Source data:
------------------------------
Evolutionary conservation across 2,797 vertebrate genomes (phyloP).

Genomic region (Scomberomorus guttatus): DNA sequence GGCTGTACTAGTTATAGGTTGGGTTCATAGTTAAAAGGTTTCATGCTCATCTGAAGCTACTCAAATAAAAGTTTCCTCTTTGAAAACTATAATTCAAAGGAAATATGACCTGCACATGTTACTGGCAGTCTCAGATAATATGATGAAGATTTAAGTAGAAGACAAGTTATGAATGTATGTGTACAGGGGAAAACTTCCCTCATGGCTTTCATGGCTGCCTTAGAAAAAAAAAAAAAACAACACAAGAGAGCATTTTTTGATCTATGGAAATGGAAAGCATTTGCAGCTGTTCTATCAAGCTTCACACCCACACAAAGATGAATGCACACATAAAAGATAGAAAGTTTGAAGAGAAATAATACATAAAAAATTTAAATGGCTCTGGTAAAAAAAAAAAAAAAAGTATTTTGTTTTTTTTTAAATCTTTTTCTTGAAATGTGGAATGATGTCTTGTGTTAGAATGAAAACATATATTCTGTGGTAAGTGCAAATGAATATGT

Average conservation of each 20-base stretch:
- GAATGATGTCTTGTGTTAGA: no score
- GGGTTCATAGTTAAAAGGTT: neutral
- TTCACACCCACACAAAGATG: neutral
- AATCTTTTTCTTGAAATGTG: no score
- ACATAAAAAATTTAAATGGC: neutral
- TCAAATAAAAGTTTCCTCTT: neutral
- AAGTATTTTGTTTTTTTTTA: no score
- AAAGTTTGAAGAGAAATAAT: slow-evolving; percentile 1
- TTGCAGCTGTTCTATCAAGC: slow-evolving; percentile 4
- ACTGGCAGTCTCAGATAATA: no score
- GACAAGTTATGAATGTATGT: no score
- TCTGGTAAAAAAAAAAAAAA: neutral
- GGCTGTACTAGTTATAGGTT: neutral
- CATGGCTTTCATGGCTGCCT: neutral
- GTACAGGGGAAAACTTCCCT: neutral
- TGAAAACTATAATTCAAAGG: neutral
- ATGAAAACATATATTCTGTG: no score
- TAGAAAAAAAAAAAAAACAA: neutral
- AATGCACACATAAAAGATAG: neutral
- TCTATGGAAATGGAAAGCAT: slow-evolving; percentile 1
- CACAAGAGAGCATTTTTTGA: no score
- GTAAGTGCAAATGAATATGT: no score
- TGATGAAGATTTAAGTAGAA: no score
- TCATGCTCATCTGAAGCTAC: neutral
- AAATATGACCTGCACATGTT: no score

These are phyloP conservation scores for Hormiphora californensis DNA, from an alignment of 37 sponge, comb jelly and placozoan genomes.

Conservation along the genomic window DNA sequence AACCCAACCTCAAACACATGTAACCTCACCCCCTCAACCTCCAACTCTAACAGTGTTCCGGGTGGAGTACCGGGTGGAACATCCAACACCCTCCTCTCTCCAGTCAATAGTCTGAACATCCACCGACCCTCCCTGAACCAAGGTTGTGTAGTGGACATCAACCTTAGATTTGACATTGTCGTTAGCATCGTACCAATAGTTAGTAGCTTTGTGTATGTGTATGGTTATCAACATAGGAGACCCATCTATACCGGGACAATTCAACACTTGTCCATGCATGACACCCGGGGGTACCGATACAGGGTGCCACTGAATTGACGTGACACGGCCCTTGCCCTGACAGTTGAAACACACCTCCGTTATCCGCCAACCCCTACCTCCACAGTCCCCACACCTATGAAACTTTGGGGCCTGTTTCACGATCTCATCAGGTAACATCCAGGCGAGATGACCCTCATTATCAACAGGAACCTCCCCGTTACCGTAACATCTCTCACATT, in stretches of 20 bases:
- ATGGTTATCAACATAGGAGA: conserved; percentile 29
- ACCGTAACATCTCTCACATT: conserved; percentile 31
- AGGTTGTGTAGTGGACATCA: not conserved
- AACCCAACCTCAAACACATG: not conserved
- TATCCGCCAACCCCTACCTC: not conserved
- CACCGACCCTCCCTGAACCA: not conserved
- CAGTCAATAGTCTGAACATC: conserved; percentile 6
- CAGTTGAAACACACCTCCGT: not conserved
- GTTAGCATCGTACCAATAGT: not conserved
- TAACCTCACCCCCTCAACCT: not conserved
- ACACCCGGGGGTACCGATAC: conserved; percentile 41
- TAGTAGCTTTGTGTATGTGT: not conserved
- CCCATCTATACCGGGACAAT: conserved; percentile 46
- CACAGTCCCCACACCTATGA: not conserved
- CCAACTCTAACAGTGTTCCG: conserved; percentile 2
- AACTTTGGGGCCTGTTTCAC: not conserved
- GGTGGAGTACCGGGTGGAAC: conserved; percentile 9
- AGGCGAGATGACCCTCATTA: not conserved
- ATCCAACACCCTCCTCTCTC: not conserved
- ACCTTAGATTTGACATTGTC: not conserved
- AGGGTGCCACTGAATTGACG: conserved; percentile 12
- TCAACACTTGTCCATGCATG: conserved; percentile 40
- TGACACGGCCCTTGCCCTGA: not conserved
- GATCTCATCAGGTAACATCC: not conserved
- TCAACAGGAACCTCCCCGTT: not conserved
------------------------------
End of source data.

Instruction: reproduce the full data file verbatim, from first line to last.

Evolutionary conservation across 2,797 vertebrate genomes (phyloP).

Genomic region (Scomberomorus guttatus): DNA sequence GGCTGTACTAGTTATAGGTTGGGTTCATAGTTAAAAGGTTTCATGCTCATCTGAAGCTACTCAAATAAAAGTTTCCTCTTTGAAAACTATAATTCAAAGGAAATATGACCTGCACATGTTACTGGCAGTCTCAGATAATATGATGAAGATTTAAGTAGAAGACAAGTTATGAATGTATGTGTACAGGGGAAAACTTCCCTCATGGCTTTCATGGCTGCCTTAGAAAAAAAAAAAAAACAACACAAGAGAGCATTTTTTGATCTATGGAAATGGAAAGCATTTGCAGCTGTTCTATCAAGCTTCACACCCACACAAAGATGAATGCACACATAAAAGATAGAAAGTTTGAAGAGAAATAATACATAAAAAATTTAAATGGCTCTGGTAAAAAAAAAAAAAAAAGTATTTTGTTTTTTTTTAAATCTTTTTCTTGAAATGTGGAATGATGTCTTGTGTTAGAATGAAAACATATATTCTGTGGTAAGTGCAAATGAATATGT

Average conservation of each 20-base stretch:
- GAATGATGTCTTGTGTTAGA: no score
- GGGTTCATAGTTAAAAGGTT: neutral
- TTCACACCCACACAAAGATG: neutral
- AATCTTTTTCTTGAAATGTG: no score
- ACATAAAAAATTTAAATGGC: neutral
- TCAAATAAAAGTTTCCTCTT: neutral
- AAGTATTTTGTTTTTTTTTA: no score
- AAAGTTTGAAGAGAAATAAT: slow-evolving; percentile 1
- TTGCAGCTGTTCTATCAAGC: slow-evolving; percentile 4
- ACTGGCAGTCTCAGATAATA: no score
- GACAAGTTATGAATGTATGT: no score
- TCTGGTAAAAAAAAAAAAAA: neutral
- GGCTGTACTAGTTATAGGTT: neutral
- CATGGCTTTCATGGCTGCCT: neutral
- GTACAGGGGAAAACTTCCCT: neutral
- TGAAAACTATAATTCAAAGG: neutral
- ATGAAAACATATATTCTGTG: no score
- TAGAAAAAAAAAAAAAACAA: neutral
- AATGCACACATAAAAGATAG: neutral
- TCTATGGAAATGGAAAGCAT: slow-evolving; percentile 1
- CACAAGAGAGCATTTTTTGA: no score
- GTAAGTGCAAATGAATATGT: no score
- TGATGAAGATTTAAGTAGAA: no score
- TCATGCTCATCTGAAGCTAC: neutral
- AAATATGACCTGCACATGTT: no score

These are phyloP conservation scores for Hormiphora californensis DNA, from an alignment of 37 sponge, comb jelly and placozoan genomes.

Conservation along the genomic window DNA sequence AACCCAACCTCAAACACATGTAACCTCACCCCCTCAACCTCCAACTCTAACAGTGTTCCGGGTGGAGTACCGGGTGGAACATCCAACACCCTCCTCTCTCCAGTCAATAGTCTGAACATCCACCGACCCTCCCTGAACCAAGGTTGTGTAGTGGACATCAACCTTAGATTTGACATTGTCGTTAGCATCGTACCAATAGTTAGTAGCTTTGTGTATGTGTATGGTTATCAACATAGGAGACCCATCTATACCGGGACAATTCAACACTTGTCCATGCATGACACCCGGGGGTACCGATACAGGGTGCCACTGAATTGACGTGACACGGCCCTTGCCCTGACAGTTGAAACACACCTCCGTTATCCGCCAACCCCTACCTCCACAGTCCCCACACCTATGAAACTTTGGGGCCTGTTTCACGATCTCATCAGGTAACATCCAGGCGAGATGACCCTCATTATCAACAGGAACCTCCCCGTTACCGTAACATCTCTCACATT, in stretches of 20 bases:
- ATGGTTATCAACATAGGAGA: conserved; percentile 29
- ACCGTAACATCTCTCACATT: conserved; percentile 31
- AGGTTGTGTAGTGGACATCA: not conserved
- AACCCAACCTCAAACACATG: not conserved
- TATCCGCCAACCCCTACCTC: not conserved
- CACCGACCCTCCCTGAACCA: not conserved
- CAGTCAATAGTCTGAACATC: conserved; percentile 6
- CAGTTGAAACACACCTCCGT: not conserved
- GTTAGCATCGTACCAATAGT: not conserved
- TAACCTCACCCCCTCAACCT: not conserved
- ACACCCGGGGGTACCGATAC: conserved; percentile 41
- TAGTAGCTTTGTGTATGTGT: not conserved
- CCCATCTATACCGGGACAAT: conserved; percentile 46
- CACAGTCCCCACACCTATGA: not conserved
- CCAACTCTAACAGTGTTCCG: conserved; percentile 2
- AACTTTGGGGCCTGTTTCAC: not conserved
- GGTGGAGTACCGGGTGGAAC: conserved; percentile 9
- AGGCGAGATGACCCTCATTA: not conserved
- ATCCAACACCCTCCTCTCTC: not conserved
- ACCTTAGATTTGACATTGTC: not conserved
- AGGGTGCCACTGAATTGACG: conserved; percentile 12
- TCAACACTTGTCCATGCATG: conserved; percentile 40
- TGACACGGCCCTTGCCCTGA: not conserved
- GATCTCATCAGGTAACATCC: not conserved
- TCAACAGGAACCTCCCCGTT: not conserved